agedhorse Supporting Member Commercial User

    Feb 12, 2006
    Davis, CA (USA)
    Development Engineer-Mesa Boogie, Development Engineer-Genzler (pedals), Product Support-Genz Benz
    I will have to look and see what info I have. Do you have the specs on the fan that’s installed in your amp?
     
    dralionux likes this.
  11. edwinhurwitz

    edwinhurwitz Supporting Member

    May 13, 2003
    Boulder, CO
    Endorsing Artist: DR Strings, SMS
    I don't. Despite looking carefully, there are no markings on it that I can find.

    Again, I really appreciate your help!
     
  12. agedhorse

    agedhorse Supporting Member Commercial User

    Feb 12, 2006
    Davis, CA (USA)
    Development Engineer-Mesa Boogie, Development Engineer-Genzler (pedals), Product Support-Genz Benz
    Then what you will need to do is measure the voltage when the fan is running full speed, and make an assumption that the fan is 100mA, then calculate about 2/3 of this voltage as the desired voltage and calculate the resistance needed to drop the voltage. Say the voltage is 24V, that means that the fan has an effective resistance of 24V/.1A = 240 ohms.

    When you increase the resistance, both voltage and current will fall according to the voltage divider rule. In this case, I would look at a resistance of about 150 ohms which will drop the current to 24V/390 ohms = .06A and the voltage across the 240 ohm fan will be .06A x 240 ohms or 14.4 volts. In this case, the voltage approximation may be a little low and perhaps 120 ohms would be more appropriate with a resulting voltage of about 16 volts.

    These calculations won't be exact because the fan is not a true resistor (and in fact uses a complicated driver circuit to create a rotating magnetic field from a static DC voltage).
     
  13. edwinhurwitz

    edwinhurwitz Supporting Member

    May 13, 2003
    Boulder, CO
    Endorsing Artist: DR Strings, SMS
    Thanks, that's very helpful. Gives me a great starting place.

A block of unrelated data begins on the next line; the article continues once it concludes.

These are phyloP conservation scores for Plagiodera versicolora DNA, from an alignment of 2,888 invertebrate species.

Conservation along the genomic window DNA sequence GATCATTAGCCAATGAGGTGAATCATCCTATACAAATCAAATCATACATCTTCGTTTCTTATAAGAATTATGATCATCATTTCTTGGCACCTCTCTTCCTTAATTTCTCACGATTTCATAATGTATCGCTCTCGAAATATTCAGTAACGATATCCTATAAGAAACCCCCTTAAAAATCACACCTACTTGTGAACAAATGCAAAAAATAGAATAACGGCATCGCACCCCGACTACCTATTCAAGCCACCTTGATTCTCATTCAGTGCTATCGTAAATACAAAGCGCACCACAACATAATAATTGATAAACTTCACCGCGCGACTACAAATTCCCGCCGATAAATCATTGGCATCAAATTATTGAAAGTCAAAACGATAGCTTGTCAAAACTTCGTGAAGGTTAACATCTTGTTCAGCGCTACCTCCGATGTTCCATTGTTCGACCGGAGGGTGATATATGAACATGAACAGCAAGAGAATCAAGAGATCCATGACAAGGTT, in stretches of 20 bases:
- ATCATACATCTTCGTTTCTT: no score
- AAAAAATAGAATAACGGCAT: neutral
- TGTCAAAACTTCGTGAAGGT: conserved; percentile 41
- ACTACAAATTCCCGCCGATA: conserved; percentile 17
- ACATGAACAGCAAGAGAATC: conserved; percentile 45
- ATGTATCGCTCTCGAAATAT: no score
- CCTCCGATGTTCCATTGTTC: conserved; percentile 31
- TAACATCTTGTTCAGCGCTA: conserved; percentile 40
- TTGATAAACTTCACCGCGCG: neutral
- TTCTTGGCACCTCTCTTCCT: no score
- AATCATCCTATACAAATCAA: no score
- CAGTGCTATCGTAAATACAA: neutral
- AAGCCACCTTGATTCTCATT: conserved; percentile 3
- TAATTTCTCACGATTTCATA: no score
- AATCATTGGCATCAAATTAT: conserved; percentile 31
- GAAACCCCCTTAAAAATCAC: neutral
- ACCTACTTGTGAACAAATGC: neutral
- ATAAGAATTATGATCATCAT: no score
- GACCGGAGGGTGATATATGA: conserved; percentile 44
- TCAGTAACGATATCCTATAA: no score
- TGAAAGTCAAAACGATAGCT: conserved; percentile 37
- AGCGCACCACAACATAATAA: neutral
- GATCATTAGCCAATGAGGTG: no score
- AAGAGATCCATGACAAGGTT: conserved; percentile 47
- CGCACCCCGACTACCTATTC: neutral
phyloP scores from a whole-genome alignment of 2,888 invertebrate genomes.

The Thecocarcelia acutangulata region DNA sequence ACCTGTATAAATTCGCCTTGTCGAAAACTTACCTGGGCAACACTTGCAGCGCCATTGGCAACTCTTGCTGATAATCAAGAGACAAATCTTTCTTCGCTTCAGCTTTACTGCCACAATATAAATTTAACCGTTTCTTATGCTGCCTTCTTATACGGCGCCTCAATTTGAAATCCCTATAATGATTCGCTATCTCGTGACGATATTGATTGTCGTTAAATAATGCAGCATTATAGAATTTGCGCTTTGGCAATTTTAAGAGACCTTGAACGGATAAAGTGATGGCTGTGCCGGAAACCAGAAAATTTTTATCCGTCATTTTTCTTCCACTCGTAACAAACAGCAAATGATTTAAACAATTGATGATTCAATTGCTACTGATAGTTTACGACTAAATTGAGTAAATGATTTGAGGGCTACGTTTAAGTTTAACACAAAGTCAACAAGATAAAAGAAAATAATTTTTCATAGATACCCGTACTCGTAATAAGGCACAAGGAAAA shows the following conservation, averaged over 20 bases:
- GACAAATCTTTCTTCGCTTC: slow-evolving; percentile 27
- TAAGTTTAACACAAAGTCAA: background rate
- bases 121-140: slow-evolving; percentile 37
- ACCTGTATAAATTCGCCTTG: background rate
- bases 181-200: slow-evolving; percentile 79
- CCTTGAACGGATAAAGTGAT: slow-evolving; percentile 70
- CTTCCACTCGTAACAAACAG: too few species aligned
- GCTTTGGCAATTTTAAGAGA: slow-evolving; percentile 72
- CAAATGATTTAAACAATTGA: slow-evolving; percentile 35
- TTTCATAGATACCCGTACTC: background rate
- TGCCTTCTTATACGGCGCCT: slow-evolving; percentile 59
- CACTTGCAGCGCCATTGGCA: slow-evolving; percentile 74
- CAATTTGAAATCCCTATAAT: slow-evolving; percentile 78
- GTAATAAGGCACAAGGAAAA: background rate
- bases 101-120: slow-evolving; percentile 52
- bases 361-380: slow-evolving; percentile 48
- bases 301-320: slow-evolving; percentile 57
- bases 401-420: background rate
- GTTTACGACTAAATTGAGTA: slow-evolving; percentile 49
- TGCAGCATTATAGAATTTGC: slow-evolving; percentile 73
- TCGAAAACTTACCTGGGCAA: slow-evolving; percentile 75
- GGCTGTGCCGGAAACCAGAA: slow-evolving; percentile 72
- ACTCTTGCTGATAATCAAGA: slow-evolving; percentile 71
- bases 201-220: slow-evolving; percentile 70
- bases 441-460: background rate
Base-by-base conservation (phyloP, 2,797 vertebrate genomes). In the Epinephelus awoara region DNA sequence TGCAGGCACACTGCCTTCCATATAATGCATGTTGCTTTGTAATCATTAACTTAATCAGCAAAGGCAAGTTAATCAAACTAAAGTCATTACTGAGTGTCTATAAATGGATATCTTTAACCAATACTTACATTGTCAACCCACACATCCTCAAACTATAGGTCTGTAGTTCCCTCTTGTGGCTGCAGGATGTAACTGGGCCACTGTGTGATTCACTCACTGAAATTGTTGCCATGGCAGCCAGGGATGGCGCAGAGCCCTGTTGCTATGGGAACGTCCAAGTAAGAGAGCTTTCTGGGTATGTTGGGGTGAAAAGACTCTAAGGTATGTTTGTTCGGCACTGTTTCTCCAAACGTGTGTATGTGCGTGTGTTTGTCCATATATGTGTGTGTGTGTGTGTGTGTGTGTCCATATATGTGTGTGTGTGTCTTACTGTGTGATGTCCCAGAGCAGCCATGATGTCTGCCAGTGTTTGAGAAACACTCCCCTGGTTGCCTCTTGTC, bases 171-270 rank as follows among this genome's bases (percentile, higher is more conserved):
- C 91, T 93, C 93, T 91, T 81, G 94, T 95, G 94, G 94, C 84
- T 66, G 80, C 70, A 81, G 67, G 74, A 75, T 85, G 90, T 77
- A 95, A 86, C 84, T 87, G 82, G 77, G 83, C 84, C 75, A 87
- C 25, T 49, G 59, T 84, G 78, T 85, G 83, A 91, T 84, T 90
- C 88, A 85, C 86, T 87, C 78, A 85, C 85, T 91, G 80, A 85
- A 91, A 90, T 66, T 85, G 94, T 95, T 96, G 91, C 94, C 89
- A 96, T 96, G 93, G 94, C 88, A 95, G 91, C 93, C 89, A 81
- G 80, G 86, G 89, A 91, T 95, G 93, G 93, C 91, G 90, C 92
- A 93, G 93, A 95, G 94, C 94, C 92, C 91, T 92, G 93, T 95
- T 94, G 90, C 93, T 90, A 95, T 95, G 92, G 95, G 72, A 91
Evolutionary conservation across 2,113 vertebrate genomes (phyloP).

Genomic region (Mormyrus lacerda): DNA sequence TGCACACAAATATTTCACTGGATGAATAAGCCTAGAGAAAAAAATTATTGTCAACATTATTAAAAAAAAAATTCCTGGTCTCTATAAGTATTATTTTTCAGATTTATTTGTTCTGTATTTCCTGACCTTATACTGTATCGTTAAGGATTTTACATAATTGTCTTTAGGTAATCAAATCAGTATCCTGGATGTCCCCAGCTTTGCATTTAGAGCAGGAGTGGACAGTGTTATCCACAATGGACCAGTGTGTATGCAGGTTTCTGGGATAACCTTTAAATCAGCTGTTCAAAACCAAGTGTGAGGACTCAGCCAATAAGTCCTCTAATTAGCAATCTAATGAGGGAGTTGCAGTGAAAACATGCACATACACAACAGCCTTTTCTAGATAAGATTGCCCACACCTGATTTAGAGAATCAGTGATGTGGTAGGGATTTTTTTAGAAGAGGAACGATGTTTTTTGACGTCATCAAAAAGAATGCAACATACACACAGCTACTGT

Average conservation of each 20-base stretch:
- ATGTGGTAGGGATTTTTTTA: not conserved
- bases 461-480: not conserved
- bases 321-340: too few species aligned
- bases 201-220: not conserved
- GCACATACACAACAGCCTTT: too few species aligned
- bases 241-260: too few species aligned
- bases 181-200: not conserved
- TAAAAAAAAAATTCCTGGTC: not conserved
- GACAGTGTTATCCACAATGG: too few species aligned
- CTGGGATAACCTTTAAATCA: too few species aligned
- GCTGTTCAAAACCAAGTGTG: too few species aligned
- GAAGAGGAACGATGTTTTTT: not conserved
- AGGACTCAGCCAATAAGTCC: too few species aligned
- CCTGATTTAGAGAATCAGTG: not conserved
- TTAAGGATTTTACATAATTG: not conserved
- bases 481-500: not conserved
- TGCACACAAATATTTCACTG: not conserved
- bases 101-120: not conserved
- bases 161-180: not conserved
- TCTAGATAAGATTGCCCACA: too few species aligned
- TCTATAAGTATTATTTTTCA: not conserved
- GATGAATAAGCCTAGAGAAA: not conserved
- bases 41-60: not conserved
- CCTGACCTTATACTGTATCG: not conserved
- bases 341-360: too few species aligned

agedhorse likes this.
  14. Ken R

    Ken R Supporting Member

    Jan 14, 2007
    Greater Knoxville TN
    I continue to stand in awe of @agedhorse. The man always offers to help and truly knows so much. Thanks for always helping!
     
  15. Eric Swaim

    Eric Swaim GOD, U.S. MIlitary, Country Supporting Member

    Sep 21, 2004
    Murfreesboro, TN
    I use the exact same amp with no problems. I have used SWR since 1995 (SM400, SM400S, Basic 350, Studio 220, SM900, Red head, Baby blue and Electric Blue). Never had a single issue but I do not they run hot. Only thermal shutdown I ever experienced was from a SWR Working Pro 400 I borrowed for a gig. Real piece of crap that particular amp was. Hopefully its just your fan and thats an easy fix.
     
  16. skyline_01

    skyline_01 Endorsing artist: Nordstrand Audio, Tsunami Cables Supporting Member

    Nov 14, 2006
    Lebanon, OH
    I had a pre-Fender SM500 from 1999 that always ran the fan. I can't recall it ever shutting down but it could get fairly hot.

    Sadly, I ended up selling it after it started making a constant 60 cycle-type hum and I unsuccessfully attempted to repair it. Little did I know that years later it would be a sought-after piece of bass history.
     
  17. edwinhurwitz

    edwinhurwitz Supporting Member

    May 13, 2003
    Boulder, CO
    Endorsing Artist: DR Strings, SMS
    Seriously!
     
  18. edwinhurwitz

    edwinhurwitz Supporting Member

    May 13, 2003
    Boulder, CO
    Endorsing Artist: DR Strings, SMS
    I'm going to short out the switch to start with so the fan always runs. I'll see if that helps (I suppose I could do further testing and run it hot to see if the fan comes on, but I don't think I or my neighbors can stand that kind of SPL!).

    At the gig I swapped over an Eden WP100, which has a very different sound. And it has its own issues (it keeps losing the switching FETs that result in losing output).
     
    skyline_01 likes this.
  19. bigdaddybass12

    bigdaddybass12

    Feb 26, 2021
    this is not quite a comparison, I had a SWR combo had the big heat sinks on the back. When I played it loud at a outdoor gig, they would get so hot you almost could not touch them.
     
  20. ficelles

    ficelles

    Feb 28, 2010
    Devon, England
    Off-topic I know, but I've done a similar resistor mod to an old MacBook when the fan tacho logic circuit failed. Much easier and cheaper than replacing a motherboard.
     
    edwinhurwitz, Jim C and agedhorse like this.
  21. Primary

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    Here are some related products that TB members are talking about. Clicking on a product will take you to TB’s partner, Primary, where you can find links to TB discussions about these products.